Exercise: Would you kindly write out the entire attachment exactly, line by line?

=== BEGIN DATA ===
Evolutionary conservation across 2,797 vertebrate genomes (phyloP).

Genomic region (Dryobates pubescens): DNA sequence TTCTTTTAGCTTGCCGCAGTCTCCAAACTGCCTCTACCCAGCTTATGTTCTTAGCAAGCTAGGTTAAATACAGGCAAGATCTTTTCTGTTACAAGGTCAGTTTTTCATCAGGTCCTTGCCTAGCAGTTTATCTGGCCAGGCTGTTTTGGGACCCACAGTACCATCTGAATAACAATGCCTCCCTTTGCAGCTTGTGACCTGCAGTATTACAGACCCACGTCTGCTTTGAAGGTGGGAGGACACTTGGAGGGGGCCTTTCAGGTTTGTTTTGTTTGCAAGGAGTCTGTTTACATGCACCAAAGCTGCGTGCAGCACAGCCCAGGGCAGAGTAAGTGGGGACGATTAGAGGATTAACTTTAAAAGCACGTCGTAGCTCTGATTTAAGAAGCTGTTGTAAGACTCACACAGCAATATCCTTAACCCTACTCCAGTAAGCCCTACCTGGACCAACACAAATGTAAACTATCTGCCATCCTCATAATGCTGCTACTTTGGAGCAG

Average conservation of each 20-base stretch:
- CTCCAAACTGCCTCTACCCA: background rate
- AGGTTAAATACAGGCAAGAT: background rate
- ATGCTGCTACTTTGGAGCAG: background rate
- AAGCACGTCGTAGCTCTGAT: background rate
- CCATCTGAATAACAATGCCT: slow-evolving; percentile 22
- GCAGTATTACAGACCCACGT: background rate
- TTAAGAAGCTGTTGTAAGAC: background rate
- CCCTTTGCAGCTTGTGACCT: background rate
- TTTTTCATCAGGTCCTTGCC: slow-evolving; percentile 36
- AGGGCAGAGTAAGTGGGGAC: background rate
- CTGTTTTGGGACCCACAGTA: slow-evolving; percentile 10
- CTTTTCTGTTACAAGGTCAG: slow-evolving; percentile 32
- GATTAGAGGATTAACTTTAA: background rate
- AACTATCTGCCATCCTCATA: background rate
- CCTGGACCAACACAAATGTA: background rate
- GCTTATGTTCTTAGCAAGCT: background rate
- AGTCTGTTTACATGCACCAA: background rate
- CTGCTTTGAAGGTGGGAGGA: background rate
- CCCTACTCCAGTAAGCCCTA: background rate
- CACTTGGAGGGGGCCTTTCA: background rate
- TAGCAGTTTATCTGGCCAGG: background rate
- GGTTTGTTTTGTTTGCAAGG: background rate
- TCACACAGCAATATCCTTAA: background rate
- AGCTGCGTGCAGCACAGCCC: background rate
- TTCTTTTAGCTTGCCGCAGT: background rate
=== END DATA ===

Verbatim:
Evolutionary conservation across 2,797 vertebrate genomes (phyloP).

Genomic region (Dryobates pubescens): DNA sequence TTCTTTTAGCTTGCCGCAGTCTCCAAACTGCCTCTACCCAGCTTATGTTCTTAGCAAGCTAGGTTAAATACAGGCAAGATCTTTTCTGTTACAAGGTCAGTTTTTCATCAGGTCCTTGCCTAGCAGTTTATCTGGCCAGGCTGTTTTGGGACCCACAGTACCATCTGAATAACAATGCCTCCCTTTGCAGCTTGTGACCTGCAGTATTACAGACCCACGTCTGCTTTGAAGGTGGGAGGACACTTGGAGGGGGCCTTTCAGGTTTGTTTTGTTTGCAAGGAGTCTGTTTACATGCACCAAAGCTGCGTGCAGCACAGCCCAGGGCAGAGTAAGTGGGGACGATTAGAGGATTAACTTTAAAAGCACGTCGTAGCTCTGATTTAAGAAGCTGTTGTAAGACTCACACAGCAATATCCTTAACCCTACTCCAGTAAGCCCTACCTGGACCAACACAAATGTAAACTATCTGCCATCCTCATAATGCTGCTACTTTGGAGCAG

Average conservation of each 20-base stretch:
- CTCCAAACTGCCTCTACCCA: background rate
- AGGTTAAATACAGGCAAGAT: background rate
- ATGCTGCTACTTTGGAGCAG: background rate
- AAGCACGTCGTAGCTCTGAT: background rate
- CCATCTGAATAACAATGCCT: slow-evolving; percentile 22
- GCAGTATTACAGACCCACGT: background rate
- TTAAGAAGCTGTTGTAAGAC: background rate
- CCCTTTGCAGCTTGTGACCT: background rate
- TTTTTCATCAGGTCCTTGCC: slow-evolving; percentile 36
- AGGGCAGAGTAAGTGGGGAC: background rate
- CTGTTTTGGGACCCACAGTA: slow-evolving; percentile 10
- CTTTTCTGTTACAAGGTCAG: slow-evolving; percentile 32
- GATTAGAGGATTAACTTTAA: background rate
- AACTATCTGCCATCCTCATA: background rate
- CCTGGACCAACACAAATGTA: background rate
- GCTTATGTTCTTAGCAAGCT: background rate
- AGTCTGTTTACATGCACCAA: background rate
- CTGCTTTGAAGGTGGGAGGA: background rate
- CCCTACTCCAGTAAGCCCTA: background rate
- CACTTGGAGGGGGCCTTTCA: background rate
- TAGCAGTTTATCTGGCCAGG: background rate
- GGTTTGTTTTGTTTGCAAGG: background rate
- TCACACAGCAATATCCTTAA: background rate
- AGCTGCGTGCAGCACAGCCC: background rate
- TTCTTTTAGCTTGCCGCAGT: background rate